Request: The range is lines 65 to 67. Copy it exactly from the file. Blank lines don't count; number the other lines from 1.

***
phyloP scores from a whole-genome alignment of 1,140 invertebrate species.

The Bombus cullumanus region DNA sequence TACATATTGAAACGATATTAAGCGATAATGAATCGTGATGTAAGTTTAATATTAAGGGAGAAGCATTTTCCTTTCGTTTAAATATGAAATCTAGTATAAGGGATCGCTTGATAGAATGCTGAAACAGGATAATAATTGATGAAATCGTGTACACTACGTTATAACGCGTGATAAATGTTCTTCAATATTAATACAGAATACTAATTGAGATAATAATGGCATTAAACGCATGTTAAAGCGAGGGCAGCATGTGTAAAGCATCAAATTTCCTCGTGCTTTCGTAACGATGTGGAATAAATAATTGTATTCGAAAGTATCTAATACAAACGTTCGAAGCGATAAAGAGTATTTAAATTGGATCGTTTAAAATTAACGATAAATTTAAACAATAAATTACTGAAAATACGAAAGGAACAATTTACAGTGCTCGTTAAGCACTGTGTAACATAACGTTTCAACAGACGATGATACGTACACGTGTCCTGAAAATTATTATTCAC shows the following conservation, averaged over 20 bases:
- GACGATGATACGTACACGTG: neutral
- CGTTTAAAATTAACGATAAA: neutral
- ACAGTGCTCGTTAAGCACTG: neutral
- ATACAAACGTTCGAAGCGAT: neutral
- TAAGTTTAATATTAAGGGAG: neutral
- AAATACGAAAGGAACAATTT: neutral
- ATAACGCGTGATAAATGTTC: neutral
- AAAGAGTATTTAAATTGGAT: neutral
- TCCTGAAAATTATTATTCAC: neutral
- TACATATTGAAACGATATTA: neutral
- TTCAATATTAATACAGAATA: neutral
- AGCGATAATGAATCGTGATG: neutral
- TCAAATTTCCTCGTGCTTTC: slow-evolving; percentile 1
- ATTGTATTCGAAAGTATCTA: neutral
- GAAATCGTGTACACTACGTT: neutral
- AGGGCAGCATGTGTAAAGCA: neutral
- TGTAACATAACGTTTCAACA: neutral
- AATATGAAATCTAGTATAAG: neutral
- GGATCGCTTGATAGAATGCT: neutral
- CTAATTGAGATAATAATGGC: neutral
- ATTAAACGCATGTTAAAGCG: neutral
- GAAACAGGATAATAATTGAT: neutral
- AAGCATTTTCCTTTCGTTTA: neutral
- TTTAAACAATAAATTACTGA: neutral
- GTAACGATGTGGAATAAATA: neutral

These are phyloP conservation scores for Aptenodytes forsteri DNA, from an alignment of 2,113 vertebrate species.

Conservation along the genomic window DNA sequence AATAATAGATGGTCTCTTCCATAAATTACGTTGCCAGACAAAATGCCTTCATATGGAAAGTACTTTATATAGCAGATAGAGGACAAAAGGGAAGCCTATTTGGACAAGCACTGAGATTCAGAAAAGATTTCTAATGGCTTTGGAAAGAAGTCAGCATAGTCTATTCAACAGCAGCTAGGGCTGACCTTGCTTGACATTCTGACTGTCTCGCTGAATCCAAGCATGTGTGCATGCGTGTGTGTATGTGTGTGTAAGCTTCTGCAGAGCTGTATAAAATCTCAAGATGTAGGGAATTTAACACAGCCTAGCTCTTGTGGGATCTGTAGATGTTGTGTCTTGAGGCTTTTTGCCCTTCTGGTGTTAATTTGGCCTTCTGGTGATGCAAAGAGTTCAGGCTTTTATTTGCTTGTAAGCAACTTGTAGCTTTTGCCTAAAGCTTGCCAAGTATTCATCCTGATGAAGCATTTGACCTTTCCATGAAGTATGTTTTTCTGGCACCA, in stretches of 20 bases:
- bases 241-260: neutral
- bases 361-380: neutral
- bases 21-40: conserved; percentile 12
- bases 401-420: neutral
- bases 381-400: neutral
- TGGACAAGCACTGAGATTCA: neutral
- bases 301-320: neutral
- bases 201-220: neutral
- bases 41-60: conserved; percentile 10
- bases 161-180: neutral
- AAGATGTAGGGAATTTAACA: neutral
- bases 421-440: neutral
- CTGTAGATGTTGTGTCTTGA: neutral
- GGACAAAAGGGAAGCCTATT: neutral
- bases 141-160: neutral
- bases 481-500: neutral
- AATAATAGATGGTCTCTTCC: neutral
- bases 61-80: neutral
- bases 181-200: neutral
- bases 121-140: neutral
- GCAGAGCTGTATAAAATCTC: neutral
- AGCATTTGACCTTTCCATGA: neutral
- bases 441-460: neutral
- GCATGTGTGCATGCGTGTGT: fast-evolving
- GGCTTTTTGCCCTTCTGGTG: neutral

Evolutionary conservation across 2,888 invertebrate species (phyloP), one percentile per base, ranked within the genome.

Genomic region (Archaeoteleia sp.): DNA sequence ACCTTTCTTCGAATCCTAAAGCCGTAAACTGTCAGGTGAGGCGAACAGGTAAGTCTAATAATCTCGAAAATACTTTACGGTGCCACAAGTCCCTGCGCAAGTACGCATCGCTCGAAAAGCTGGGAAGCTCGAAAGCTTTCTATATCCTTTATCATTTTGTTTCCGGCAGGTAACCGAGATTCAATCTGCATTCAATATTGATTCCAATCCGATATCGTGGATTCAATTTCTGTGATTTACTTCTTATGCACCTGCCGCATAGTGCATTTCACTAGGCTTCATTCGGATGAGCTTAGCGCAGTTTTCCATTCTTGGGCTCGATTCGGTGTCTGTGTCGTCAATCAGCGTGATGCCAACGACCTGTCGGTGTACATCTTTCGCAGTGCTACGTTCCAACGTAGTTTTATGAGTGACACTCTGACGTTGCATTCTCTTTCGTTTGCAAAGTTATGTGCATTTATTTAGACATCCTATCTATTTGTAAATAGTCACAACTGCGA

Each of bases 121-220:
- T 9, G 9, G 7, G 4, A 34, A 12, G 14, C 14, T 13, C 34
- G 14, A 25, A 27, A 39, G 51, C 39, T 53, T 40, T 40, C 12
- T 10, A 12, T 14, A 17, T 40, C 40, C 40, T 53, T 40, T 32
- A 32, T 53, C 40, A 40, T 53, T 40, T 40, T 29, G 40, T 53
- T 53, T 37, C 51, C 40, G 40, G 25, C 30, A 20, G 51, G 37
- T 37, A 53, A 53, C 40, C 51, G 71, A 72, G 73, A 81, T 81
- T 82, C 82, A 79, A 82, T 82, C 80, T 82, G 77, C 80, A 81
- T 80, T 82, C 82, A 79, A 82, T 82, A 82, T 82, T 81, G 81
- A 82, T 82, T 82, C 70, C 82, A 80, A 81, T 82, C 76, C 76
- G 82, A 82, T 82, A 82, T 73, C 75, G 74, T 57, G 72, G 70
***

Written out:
- T 80, T 82, C 82, A 79, A 82, T 82, A 82, T 82, T 81, G 81
- A 82, T 82, T 82, C 70, C 82, A 80, A 81, T 82, C 76, C 76
- G 82, A 82, T 82, A 82, T 73, C 75, G 74, T 57, G 72, G 70